Notre Dame de Paris
The Fathers seem never so happy as when, on Easter morning, they are worn out and speechless with fatigue—that is their alleluia !" You abuse your strength," said a friend to one of these indefatigable laborers; "nature can not bear such an excess of work." "After me—another" was the simple and almost careless reply. His Superior, to whom it was remarked, on Easter Monday of 1859, that he must be very much fatigued with the past week's labor, answered: "Ah, we have had great consolations! There have been many conversions; our ministry has been blessed; the confessionals were crowded. The Lord be praised!"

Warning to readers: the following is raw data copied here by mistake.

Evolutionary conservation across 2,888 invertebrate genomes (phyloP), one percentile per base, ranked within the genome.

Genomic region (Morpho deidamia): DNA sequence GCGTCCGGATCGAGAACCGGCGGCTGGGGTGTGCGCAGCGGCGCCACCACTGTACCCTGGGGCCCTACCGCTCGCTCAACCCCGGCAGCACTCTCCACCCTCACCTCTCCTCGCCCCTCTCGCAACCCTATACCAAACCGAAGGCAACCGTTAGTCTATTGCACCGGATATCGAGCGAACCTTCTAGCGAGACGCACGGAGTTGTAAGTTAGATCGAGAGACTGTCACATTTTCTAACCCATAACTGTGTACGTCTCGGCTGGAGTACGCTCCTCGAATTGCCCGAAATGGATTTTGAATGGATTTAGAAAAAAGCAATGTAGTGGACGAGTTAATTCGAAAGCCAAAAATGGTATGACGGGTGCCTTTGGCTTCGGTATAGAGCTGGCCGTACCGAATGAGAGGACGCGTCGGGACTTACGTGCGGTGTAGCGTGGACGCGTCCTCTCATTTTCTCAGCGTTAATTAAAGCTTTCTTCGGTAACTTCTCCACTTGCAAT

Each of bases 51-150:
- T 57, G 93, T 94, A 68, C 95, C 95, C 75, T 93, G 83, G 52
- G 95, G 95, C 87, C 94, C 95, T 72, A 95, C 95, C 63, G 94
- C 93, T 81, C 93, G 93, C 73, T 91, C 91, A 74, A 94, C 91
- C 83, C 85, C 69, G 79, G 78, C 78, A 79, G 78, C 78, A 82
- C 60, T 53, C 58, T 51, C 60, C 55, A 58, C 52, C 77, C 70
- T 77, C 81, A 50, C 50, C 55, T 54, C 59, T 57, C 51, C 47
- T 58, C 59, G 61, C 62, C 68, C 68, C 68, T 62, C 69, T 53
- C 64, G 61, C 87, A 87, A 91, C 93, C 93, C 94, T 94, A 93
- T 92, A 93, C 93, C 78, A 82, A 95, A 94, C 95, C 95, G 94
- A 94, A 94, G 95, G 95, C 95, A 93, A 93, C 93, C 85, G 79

Of his great fatigue, of his weak health—not a word! The ministry at Paris, during the winter, is overwhelming. When a Jesuit is exhausted, they give him a vacation; they send him to preach a retreat in the provinces. So as to lose no time, he travels by night, and generally ascends the pulpit on the day of his arrival. After the first exercises, he is called to hear confessions, and thenceforth all his time is divided between the pulpit and the confessional; that is what they call vacation.
Link (here) read the full account of the Parisian Jesuits in the book entitled, The History of the Society of Jesus